If it is proper to characterize human consciousness as intentional in the sense outlined above, it follows that the greater the range and integrity of the intentional objects in which it participates, the greater will be the richness of its own life. And because these objects are transcendent and therefore not to be conceived as exclusively the product of its own projections, primordially its stance will need to be one of receptiveness to what engages it. Although he makes no explicit reference to any intentionality thesis, something very like it can be interpreted as being present in Bertrand Russell’s introductory text The Problems of Philosophy. Footnote 12 In the concluding chapter ‘The Value of Philosophy’, he suggests that true knowledge is a union of the Self with the not-Self. It is important to note that in the case of philosophy this union is not to be understood as generating a body of definitely ascertainable knowledge. Rather, Russell holds that: ‘The value of philosophy is, in fact, to be sought largely in its very uncertainty’ and the consequent speculation that ‘suggests many possibilities which enlarge our thoughts and free them from the tyranny of custom’.Footnote 13 In this way even the smallest and most familiar things in life can become strange and enlarged in their significance. This leads Russell to make a seminal point that reveals a key implication of the intentionality thesis when considered from an educational point of view:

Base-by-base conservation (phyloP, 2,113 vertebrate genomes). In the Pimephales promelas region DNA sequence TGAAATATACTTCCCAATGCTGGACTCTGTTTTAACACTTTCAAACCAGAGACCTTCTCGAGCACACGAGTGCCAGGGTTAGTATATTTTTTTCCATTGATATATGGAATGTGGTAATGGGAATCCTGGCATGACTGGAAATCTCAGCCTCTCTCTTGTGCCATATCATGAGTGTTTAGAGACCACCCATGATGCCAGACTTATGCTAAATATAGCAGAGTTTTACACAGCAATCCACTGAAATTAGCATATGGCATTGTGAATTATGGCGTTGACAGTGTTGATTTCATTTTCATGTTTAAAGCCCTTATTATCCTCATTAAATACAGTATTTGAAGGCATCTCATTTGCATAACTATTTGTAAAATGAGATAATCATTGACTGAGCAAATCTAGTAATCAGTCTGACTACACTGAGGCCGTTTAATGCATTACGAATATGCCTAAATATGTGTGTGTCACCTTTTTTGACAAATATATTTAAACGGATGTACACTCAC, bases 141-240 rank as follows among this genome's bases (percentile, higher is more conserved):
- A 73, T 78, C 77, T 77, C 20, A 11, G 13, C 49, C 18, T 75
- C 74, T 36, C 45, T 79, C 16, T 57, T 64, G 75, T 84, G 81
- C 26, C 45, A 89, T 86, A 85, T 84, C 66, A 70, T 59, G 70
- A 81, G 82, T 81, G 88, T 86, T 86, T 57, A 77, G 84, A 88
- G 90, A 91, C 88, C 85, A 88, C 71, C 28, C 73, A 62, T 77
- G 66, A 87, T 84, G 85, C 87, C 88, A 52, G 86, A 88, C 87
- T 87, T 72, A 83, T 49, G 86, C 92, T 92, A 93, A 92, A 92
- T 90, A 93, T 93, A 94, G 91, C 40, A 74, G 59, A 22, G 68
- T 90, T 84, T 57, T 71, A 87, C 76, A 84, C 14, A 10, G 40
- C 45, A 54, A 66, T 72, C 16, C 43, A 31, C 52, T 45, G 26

Apart from its utility in showing unsuspected possibilities, philosophy has a value – perhaps its chief value – through the greatness of the objects that it contemplates, and the freedom from narrow and personal aims resulting from this contemplation.Footnote 14

He goes on to make it clear that such enlargement of Self does not occur through study that ‘wishes in advance that its objects should have this or that character, but adapts the Self to the characters which it finds in its objects… In contemplation… we start from the not-Self, and through its greatness the boundaries of Self are enlarged; through the infinity of the universe the mind which contemplates it achieves some share in infinity’.Footnote 15,Footnote 16